Soccer, Sports

W. soccer set to meet defending champions

After its win in the America East championship game last Saturday, the Boston University women’s soccer team will face defending national champion and No. 9 University of Southern California in the first round of the NCAA Tournament tonight at Brigham Young University in Provo, Utah.
This trip to the NCAA Tournament will be the Terriers’ seventh in their history, and if they win tonight it will mark the third time they have reached the second round. The Terriers have never advanced past the second round.
BU coach Nancy Feldman said the Terriers have prepared for this game unlike any other.
‘We try to recognize what their strengths are and find a way to slow them down,’ Feldman said. ‘We also need to make sure we’re committed to play our style by making them defend us. It’s a soccer game. It’s no different game than we’ve played all season long.’
The Terriers hope their current winning streak will give them the momentum they need to beat USC, the No. 4 overall seed in the tournament. USC finished third in the Pacific-10 Conference.
USC has found success with a potent offense this season. The Trojans have scored an astounding 48 goals, with eight players finding the back of the net four or more times.
Senior forward Amy Rodriguez’s eight goals lead the Trojan offense. Rodriguez was a starter on the women’s U.S. Olympic team this summer in Beijing, and she scored the game-winning goal in Team USA’s match against Brazil.’
Feldman said that although Rodriguez poses a considerable threat, the defense will not cater to her specifically.
‘We have to defend the offense as whole. You can’t start man-marking everybody,’ Feldman said. ‘They have a couple of great players and [Rodriguez] is one of them, but we’ll be defending them as a unit.’
Although offense has been the most obvious strength of USC’s team, the defense has also held its own. USC has held opponents to a mere 16 goals on the year and allowed only 165 shots.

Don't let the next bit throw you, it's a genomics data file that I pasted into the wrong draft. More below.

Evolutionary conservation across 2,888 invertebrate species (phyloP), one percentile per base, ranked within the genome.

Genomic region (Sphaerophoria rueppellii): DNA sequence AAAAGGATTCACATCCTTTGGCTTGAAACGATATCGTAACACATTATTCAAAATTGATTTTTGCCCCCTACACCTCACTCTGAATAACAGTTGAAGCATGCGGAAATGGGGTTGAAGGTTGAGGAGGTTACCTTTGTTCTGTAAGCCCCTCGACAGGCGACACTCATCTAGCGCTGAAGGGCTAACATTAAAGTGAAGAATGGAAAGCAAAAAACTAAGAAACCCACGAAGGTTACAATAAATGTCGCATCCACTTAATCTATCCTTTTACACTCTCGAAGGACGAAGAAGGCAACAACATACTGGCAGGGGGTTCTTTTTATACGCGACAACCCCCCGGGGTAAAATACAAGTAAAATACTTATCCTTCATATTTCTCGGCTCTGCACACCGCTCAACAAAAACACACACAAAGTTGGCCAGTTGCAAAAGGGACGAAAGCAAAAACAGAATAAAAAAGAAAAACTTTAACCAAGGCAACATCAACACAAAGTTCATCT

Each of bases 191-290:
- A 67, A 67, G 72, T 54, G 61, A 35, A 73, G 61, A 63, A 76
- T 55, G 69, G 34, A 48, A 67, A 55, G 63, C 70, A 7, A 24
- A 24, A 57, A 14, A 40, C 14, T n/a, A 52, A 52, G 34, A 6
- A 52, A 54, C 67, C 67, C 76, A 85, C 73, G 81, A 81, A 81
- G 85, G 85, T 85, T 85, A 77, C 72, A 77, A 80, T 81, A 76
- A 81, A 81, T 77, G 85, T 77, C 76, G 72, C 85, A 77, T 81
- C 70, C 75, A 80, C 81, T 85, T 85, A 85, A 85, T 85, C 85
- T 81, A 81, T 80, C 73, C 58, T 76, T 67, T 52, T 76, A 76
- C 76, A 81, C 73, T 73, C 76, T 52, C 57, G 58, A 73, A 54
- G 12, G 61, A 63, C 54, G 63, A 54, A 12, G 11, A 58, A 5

USC’s defensive weakness mirrors that of BU: Both falter late in games. USC has allowed 10 goals in the second period ‘-‘- half the number it has surrendered in the first period. The Trojans have yielded one goal in overtime.
Though USC’s defense may have some holes, the Terriers might need to figure out how to score goals without senior midfielder Marisha Schumacher-Hodge. Last week against Stony Brook University, Schumacher-Hodge elevated for a ball and collided with a defender mid-air, landing on her lower back in an awkward position. She could not stand on her own power and needed to be assisted off the field.
Feldman said she still does not know if the America East Midfielder of the Year will play tonight.
‘Right now, she’s not 100 percent,’ Feldman said. ‘We’ll see whether she can play, but it’s still a big question mark.’
If Schumacher-Hodge does not play, the Terriers will rely heavily on other key players in the offense. Last week, junior forward Farrell McClernon took over Schumacher-Hodge’s role in the midfield for a short time and sophomore midfielder Corie Halasz remained at the position for most of the game.
Halasz seemed to be a suitable replacement for Schumacher-Hodge last Saturday, creating space for the offense to work and breaking a scoreless tie in BU’s 2-1 win over Stony Brook in the conference title game.

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